Elephant ゾウサン by KuramaPosted: June 12, 2016
Kurama is a discrete photographer about who we know very little. Most of the information available can be found at the end of his book : Little information is public about Kurama. During the last 20 years he has exhibited in different countries (USA, Argentina, Taiwan, France and Japan). His work is not limited to silver gelatin photography ; he has experimented with serigraphy and lithography as alternative printing methods. And that’s all !
So we can try to know him a little more through the pages of his book. What he shows us here is his eroticized way of looking at the world, at every moment, even outside any notion of intimacy. This book is his diary; he reveals his two main passions : elephants and women. These are the two recurring themes that punctuate the book; they come back again and again, like a little jingle haunting, which would have nestled in a corner of our head. And then, slowly, we understand that every image eroticises the world it represents. Sequencing is clever, it keeps us in suspense! We cross shadows of some great names of Japanese photography : Moriyama, Araki, Nakahira… and many more who have definitely influenced Kurama. From them, he certainly learned the freedom to photograph (in the meaning of writing with light to tell), this freedom in favor of a sensitive representation, the ability for a stronger narration rather than just a collection or a compilation of photographs. It also refers to this sentence from Jean-Luc Godard: It is not a just image, it is just an image (ce n’est pas une image juste, c’est juste une image, in French)! Blur or precise, dark or black, all photographs meld into an “out of time” narration. The book has no beginning, neither an end, even if, ultimately, it is an elephant who opens and closes the book.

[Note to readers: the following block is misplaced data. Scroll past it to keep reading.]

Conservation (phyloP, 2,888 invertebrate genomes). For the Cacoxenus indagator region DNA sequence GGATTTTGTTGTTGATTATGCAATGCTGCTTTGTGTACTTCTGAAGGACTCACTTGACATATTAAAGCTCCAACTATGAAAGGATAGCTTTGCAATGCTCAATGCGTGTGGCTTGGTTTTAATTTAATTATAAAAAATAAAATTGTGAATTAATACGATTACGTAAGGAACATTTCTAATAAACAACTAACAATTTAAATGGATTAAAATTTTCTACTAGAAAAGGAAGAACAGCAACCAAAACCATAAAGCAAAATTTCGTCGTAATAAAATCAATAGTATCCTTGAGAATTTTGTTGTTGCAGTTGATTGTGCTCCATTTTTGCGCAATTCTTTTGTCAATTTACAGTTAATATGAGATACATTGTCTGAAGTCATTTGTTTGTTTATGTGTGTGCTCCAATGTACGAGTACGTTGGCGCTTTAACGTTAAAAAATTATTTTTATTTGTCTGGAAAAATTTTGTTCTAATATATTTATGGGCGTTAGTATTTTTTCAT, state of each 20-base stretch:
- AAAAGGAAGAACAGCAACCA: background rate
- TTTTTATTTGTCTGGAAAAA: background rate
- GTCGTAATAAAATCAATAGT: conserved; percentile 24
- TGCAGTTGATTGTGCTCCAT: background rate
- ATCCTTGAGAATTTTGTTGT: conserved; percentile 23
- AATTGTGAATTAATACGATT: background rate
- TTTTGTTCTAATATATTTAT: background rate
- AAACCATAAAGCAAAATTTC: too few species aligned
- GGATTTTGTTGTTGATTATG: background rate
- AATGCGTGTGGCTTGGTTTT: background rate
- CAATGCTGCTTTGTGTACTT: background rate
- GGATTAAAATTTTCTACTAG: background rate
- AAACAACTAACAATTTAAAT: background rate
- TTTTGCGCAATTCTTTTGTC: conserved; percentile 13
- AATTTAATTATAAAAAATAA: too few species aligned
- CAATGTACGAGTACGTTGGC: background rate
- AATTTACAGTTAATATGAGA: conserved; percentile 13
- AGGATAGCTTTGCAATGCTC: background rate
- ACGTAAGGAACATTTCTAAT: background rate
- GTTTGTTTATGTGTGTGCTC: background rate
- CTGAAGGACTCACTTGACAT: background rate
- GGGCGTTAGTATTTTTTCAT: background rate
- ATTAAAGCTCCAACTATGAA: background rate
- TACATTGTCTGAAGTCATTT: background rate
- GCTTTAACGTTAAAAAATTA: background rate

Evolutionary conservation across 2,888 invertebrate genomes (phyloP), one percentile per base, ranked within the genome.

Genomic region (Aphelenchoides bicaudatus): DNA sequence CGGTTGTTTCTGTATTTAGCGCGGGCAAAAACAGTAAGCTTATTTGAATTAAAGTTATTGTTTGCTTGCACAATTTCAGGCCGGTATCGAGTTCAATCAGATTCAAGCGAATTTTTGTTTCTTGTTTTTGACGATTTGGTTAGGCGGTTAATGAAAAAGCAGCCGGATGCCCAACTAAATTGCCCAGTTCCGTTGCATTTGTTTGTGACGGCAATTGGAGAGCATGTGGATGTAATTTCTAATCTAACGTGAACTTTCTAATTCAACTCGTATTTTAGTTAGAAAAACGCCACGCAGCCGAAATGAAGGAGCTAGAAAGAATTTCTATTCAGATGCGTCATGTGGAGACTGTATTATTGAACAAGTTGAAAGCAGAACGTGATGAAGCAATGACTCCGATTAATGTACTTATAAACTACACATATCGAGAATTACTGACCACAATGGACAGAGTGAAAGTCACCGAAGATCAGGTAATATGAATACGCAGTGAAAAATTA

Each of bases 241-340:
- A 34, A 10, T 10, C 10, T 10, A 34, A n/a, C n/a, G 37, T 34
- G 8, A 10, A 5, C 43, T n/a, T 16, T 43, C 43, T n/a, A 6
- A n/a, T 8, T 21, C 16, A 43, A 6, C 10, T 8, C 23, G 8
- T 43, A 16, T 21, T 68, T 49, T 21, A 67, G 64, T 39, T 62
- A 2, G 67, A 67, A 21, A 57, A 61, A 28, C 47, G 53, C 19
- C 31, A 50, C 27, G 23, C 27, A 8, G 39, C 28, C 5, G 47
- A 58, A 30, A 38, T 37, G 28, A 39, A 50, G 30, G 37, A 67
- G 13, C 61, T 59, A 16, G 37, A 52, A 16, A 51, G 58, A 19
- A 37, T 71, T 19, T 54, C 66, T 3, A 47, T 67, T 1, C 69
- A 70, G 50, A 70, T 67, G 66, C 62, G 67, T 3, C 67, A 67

Black and white are great, we can almost feel the grain of the baryta paper on which Kurama realizes his prints. It also reveals the wait, so proper to film photography. Lab time is a long time compared to the digital speed. The image, first developed then enlarged is only delivered to us after a long process in which excitation and relaxation blend. Instants elongate and when an image is out of focus, our mind wanders and escapes into a reverie that only the blur of inaccuracy allows. We thus interfere in the history of Kurama, we fulfill it to make it ours.
Oh, and through the pages, we will also meet an orangutan, a sort of ironic spectator of this story with a funny similarity between its exercising area made of ropes and those used in bondage practice, seen in some photographs. Finally, we kind of, come out of a dream, the interwoven pictures still resonate within us, but we struggled to reconstruct the story; we have to deal with that; we still remember, and memories are, well… a bit peculiar to photography.
Softcover book, 14,8 × 21 cm, 122 pages, black & white photos. Produced by in)(between in an edition of 100 copies.
More info : in)(between
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